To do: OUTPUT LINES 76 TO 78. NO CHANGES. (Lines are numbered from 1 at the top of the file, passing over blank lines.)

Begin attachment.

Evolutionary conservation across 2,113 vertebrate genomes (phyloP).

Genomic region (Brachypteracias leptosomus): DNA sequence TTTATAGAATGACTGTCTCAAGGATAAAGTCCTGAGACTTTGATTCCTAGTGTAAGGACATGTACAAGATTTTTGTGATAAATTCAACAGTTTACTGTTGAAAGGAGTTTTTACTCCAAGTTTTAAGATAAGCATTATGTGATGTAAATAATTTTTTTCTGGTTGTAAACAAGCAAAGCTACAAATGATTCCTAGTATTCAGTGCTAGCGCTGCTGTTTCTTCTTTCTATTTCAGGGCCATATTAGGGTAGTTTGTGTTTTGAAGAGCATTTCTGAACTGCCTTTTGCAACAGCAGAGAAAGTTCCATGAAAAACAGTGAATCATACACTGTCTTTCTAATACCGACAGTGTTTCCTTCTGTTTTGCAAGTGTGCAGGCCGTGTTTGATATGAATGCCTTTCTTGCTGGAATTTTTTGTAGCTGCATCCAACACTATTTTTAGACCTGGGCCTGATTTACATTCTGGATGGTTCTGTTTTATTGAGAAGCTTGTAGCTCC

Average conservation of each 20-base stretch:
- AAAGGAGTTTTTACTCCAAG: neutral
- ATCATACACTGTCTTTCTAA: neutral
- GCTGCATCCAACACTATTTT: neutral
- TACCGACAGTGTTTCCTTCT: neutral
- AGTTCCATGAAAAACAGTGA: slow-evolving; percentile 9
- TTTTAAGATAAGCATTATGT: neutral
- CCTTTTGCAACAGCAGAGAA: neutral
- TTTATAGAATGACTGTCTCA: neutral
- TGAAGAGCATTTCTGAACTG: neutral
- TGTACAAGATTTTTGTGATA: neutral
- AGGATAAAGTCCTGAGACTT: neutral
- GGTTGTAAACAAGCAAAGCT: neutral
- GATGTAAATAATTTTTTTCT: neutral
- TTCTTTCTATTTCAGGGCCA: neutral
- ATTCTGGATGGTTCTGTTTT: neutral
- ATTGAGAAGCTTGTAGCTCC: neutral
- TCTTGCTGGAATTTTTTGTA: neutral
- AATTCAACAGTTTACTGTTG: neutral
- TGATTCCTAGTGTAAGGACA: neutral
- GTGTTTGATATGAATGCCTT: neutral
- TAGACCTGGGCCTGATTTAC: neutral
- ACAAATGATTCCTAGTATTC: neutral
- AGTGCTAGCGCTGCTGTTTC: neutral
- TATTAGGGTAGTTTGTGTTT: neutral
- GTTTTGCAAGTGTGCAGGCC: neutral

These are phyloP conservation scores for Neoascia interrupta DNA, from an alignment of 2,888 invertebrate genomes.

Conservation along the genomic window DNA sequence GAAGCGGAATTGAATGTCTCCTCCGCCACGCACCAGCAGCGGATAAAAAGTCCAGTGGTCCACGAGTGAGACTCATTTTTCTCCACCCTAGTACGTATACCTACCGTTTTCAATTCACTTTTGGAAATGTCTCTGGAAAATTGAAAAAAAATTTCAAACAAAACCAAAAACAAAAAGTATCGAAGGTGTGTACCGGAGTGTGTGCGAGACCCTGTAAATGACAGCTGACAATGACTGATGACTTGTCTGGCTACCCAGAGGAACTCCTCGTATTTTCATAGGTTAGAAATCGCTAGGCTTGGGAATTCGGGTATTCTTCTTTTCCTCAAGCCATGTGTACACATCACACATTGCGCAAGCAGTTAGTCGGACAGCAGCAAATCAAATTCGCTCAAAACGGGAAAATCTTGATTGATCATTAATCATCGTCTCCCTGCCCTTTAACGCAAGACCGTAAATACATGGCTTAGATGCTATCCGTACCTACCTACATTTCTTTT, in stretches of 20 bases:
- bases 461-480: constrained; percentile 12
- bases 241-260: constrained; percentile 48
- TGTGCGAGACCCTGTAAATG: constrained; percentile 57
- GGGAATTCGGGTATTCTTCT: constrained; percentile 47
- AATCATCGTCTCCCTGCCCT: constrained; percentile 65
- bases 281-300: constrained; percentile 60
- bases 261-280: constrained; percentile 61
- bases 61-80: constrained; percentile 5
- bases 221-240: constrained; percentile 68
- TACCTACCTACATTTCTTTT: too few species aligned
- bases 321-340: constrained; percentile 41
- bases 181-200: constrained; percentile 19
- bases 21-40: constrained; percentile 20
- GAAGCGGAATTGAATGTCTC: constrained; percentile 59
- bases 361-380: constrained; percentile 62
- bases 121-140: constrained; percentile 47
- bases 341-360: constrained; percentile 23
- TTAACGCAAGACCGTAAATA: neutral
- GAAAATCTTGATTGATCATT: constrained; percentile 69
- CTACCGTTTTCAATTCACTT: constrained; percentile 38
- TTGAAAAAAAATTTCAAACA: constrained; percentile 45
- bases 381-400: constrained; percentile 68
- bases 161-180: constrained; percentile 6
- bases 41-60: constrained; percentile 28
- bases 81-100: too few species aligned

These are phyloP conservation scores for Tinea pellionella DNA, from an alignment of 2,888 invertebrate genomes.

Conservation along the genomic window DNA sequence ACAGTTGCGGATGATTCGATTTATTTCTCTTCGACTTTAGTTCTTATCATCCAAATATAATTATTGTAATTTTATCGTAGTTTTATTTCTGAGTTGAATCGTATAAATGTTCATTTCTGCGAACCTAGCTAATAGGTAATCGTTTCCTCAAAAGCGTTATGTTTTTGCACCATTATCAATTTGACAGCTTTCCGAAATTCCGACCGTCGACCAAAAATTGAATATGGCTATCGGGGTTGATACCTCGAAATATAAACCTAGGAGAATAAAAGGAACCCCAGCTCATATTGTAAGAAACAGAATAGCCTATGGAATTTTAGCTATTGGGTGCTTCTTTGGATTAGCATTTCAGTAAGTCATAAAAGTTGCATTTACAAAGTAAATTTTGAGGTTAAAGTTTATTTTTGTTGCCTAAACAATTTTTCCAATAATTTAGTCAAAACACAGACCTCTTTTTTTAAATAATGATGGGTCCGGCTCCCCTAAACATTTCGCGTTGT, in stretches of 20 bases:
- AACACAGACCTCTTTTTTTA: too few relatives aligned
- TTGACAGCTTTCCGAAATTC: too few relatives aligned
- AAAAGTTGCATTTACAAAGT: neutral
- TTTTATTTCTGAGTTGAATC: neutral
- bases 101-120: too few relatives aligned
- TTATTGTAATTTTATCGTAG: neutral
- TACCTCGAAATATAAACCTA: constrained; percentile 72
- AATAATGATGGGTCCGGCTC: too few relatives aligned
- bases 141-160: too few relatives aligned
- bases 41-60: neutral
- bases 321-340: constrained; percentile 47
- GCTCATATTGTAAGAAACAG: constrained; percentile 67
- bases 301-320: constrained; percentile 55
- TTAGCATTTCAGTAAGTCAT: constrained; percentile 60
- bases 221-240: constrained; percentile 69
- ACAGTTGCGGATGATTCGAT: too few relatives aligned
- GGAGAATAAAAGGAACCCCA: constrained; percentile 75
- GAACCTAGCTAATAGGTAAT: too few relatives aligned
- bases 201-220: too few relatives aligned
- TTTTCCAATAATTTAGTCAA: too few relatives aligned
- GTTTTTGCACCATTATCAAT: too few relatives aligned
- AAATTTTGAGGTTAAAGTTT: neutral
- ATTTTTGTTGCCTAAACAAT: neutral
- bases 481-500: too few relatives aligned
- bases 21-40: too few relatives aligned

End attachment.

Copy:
- bases 201-220: too few relatives aligned
- TTTTCCAATAATTTAGTCAA: too few relatives aligned
- GTTTTTGCACCATTATCAAT: too few relatives aligned